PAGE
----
Mail order bee deliveries stung by pandemic postal delays | Australia News
Valuable queen bees are bundled up in travel cages with bee candy for the ride and attendants to feed them.
But delays in Australia Post’s delivery service have seen queens make their way to their scruffy, weak – and even dead destinations.
“It’s devastating,” said Australian Queen Bee Breeders’ Association president Richard Sims. âIt seems like it’s really come to a head now. In Victoria in particular, it’s horrible and it’s so randomâ¦ one package can arrive and the next just goes missing. And the follow-up is also random. “
Bees are essential to Australia’s agricultural sector. Almonds, avocados, blueberries and a range of other crops all depend on beehives for pollination. While native bees do their part, European honey bees make up the bulk of Australia’s bee population and are responsible for most agricultural work.
Previously, The Sims were happy to send queens all over Australia, but he stopped sending them for now, unless it was a local delivery.
Australia Post has faced significant arrears related to Covid. It says closures have led to more online deliveries, as hundreds of employees are forced to self-isolate every day, and fewer passenger flights mean reduced air cargo capacity.
âSince the bees are prepared and packaged in a specific way, they can be easily identified by our people and are placed at the front of the queue,â said a spokesperson.
Sims says time is of the essence when it comes to queen bees.
âAfter a while a queen’s egg laying stopsâ¦ without enough eggs the hives decrease,â Sims said. “It can take 30 days if they have to make their own queen.”
This is where queen breeders come in. âWe wrap them in little cagesâ¦ we put a capful of candy (like caramel) in them. The queen cannot feed herself but she has minions who eat the candies and give them to the queen.
On her arrival, the queen is presented to the hive. But if it does not show up, the hive wobbles and becomes susceptible to parasites.
Sims is flabbergasted that in some cases a queen has survived the trip from the Netherlands, but is then endangered with trips from major cities in Australia that can take up to ten days.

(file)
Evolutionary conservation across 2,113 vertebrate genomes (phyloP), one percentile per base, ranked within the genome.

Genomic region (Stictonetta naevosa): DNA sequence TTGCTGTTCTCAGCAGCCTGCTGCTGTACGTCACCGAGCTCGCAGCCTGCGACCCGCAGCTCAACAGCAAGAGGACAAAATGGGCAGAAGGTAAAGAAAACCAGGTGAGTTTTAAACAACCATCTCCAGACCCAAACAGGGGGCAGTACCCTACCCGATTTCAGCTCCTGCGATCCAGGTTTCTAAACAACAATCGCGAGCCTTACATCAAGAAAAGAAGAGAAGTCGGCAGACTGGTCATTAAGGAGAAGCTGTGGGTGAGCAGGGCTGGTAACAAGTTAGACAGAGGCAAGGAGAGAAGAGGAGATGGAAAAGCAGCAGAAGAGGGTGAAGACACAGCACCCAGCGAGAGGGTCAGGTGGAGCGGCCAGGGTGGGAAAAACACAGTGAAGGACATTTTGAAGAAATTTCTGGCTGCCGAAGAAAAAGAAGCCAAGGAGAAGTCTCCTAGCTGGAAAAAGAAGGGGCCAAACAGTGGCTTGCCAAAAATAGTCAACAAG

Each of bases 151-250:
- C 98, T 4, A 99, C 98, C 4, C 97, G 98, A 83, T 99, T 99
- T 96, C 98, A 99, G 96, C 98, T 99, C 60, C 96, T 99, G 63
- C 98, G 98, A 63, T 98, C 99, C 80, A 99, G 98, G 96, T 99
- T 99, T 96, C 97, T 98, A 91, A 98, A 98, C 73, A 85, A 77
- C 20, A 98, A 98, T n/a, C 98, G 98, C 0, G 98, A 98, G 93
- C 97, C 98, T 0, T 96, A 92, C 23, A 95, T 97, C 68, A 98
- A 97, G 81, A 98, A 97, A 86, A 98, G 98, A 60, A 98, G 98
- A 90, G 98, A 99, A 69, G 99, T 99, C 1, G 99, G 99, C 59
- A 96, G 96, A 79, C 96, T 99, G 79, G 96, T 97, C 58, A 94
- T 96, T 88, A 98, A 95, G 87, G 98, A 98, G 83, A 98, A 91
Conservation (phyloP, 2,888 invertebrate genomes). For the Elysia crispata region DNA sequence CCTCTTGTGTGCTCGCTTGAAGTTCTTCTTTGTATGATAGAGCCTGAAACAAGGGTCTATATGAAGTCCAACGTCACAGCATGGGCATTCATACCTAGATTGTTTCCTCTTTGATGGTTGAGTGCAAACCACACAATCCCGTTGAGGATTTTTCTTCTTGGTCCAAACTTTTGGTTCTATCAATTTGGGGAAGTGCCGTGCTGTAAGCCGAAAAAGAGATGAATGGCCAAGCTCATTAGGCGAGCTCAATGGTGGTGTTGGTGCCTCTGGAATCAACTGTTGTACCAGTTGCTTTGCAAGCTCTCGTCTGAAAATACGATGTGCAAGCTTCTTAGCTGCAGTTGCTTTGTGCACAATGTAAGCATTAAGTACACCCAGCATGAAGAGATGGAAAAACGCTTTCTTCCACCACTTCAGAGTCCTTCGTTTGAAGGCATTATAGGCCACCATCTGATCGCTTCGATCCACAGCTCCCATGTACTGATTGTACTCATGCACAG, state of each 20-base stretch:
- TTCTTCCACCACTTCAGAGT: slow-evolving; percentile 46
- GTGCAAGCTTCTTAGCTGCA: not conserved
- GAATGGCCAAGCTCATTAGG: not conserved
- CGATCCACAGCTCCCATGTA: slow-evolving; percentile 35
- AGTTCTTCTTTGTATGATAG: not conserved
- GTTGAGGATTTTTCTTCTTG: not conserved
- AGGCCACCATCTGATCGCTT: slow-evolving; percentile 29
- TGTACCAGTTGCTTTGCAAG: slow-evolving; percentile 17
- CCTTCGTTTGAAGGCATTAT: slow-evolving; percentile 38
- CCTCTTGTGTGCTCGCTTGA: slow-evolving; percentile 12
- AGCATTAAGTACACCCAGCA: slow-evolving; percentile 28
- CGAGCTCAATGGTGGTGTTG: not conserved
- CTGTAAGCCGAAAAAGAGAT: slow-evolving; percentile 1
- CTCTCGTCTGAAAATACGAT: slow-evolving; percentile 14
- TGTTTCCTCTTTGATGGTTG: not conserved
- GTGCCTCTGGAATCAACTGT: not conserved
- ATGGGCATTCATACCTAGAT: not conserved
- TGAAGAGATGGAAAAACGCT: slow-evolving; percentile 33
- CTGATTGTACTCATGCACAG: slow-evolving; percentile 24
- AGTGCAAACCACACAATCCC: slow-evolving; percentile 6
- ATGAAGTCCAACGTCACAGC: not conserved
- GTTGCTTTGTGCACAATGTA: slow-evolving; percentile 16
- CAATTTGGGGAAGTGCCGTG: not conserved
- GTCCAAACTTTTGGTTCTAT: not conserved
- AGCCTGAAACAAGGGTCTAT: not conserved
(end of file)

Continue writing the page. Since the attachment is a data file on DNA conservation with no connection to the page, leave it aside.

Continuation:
dutch bees are resistant to a mite which threatens bee populations, and are imported to strengthen the gene pool in Australia.
And Sims says that while he is optimistic about the future of the industry, they still struggle to weather bushfires and droughts.
However, bees are only part of the bee equation in Australia. There are around 2,000 native bee species, which could be threatened by European intruders.
Entomologist Katja Hogendoorn, University of Adelaide, said honey bees are the most common bees that Australians see, are on the increase, and “there is starting to be reasonable evidence that ‘they displace native bees “.
She said the bees are semi-domesticated and were not the ones that would die in the most dreaded the colony collapses.
According to Hogendoorn, the full picture of Australian bees has yet to be revealed, leaving many confused. Meanwhile, she worries that the beekeeping industry is using bee concerns to support its own industry.
âBees are really important for crop pollination and we need them and we have to treat them well,â she said. “But they come at the expense of the native bees that are in urban areas.”
His advice to people is not to keep bees in urban areas, but rather to buy honey from farmers’ markets.
In the Netherlands, in addition to having mite resistant bees, the Dutch treat bees on the roofs of bus stops covered with native plants, bee hotels and a “honey highway”, with wildflowers planted along highways and train tracks – treating them like royalty.